Being at GROW means understanding behaviour: being able to see children not simply as misbehaving, but as possibly stressed, scared, anxious, or confused; as people who are not making sense of the world as we might expect; people whose behaviour is communicating their need and whose relationships may not always fall within a secure attachment style.
A shift from more traditional language to a relational trauma-informed description of vulnerable individuals is important. This enables
Compassion, instead of blame
Hope, instead of hopelessness
Connection, instead of disconnection
Being at GROW therefore means focusing on relationships and connecting with each child and their families; helping children learn how to 'self-regulate,' to recognise and manage their feelings and thoughts; and helping children to be happy to learn.
The Guiding Principles of GROW
Nurture: Nurture means that relationships matter and caring counts. Perry's research (2004) indicates that the number, quality and stability of relationships is a strong predictor of resilience and recovery from trauma. The adults at GROW are therefore patient, parallel and present. Safety is always paramount at GROW - whether this is emotional, physical or physiological.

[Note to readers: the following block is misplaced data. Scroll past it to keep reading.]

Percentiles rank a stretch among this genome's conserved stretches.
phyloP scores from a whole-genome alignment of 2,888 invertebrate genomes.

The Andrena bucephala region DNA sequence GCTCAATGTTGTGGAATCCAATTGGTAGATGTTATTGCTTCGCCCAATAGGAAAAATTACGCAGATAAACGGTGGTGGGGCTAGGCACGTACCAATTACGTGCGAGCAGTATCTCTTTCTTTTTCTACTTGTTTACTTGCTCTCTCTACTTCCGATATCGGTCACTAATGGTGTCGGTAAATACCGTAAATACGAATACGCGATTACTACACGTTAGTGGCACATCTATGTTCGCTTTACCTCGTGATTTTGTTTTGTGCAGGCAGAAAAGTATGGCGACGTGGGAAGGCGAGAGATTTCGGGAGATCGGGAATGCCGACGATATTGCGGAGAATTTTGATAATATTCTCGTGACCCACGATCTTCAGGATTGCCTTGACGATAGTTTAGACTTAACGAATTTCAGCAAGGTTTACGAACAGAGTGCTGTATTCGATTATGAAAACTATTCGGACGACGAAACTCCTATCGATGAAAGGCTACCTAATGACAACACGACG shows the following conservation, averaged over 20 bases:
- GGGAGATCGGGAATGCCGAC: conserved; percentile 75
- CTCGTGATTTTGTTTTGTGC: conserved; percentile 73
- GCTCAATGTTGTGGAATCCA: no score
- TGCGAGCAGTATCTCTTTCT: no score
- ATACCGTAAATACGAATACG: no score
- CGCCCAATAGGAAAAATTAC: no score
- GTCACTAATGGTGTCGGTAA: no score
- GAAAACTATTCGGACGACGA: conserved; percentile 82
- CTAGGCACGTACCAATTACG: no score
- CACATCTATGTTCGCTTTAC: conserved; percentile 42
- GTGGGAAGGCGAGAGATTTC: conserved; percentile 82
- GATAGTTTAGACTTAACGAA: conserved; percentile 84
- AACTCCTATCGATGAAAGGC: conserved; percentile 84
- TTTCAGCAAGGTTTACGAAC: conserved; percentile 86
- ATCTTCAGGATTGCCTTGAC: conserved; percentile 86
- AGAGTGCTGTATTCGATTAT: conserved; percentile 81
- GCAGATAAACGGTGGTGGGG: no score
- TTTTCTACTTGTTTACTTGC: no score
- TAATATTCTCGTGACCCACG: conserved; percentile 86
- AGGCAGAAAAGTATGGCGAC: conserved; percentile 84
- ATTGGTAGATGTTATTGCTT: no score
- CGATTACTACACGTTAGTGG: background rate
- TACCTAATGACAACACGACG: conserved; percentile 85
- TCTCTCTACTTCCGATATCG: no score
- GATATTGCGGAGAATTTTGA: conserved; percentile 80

Engagement: Iovannone et al (2003) found that 'engagement' is the single best predictor of successful learning for children with learning disabilities. Engagement means building on the individuals strength, as well as providing opportunities for skill building and practising skills. At GROW we have an awareness of the child's emotional age (rather than chronological age) and aim to engage children with effective teaching, meaningful outcomes, real attainment and quality progress.
Structure: Predictable, consistent, responsive and nurting caregiving is crucial for the development of bonding and attachment. At GROW, we favour structure, predictability and routine over chaos - this means that the adults listen, understand and consistently do what they say they are going to do.
Challenge: Carol Dweck's theory of mindsets has significant practical implications for us at GROW. Her research has shown that students who hold a 'growth mindset' do better in school and that teaching students a growth mindset enhances their achievement. At GROW, mistakes are welcome, problems can be kept small and there is always a way back.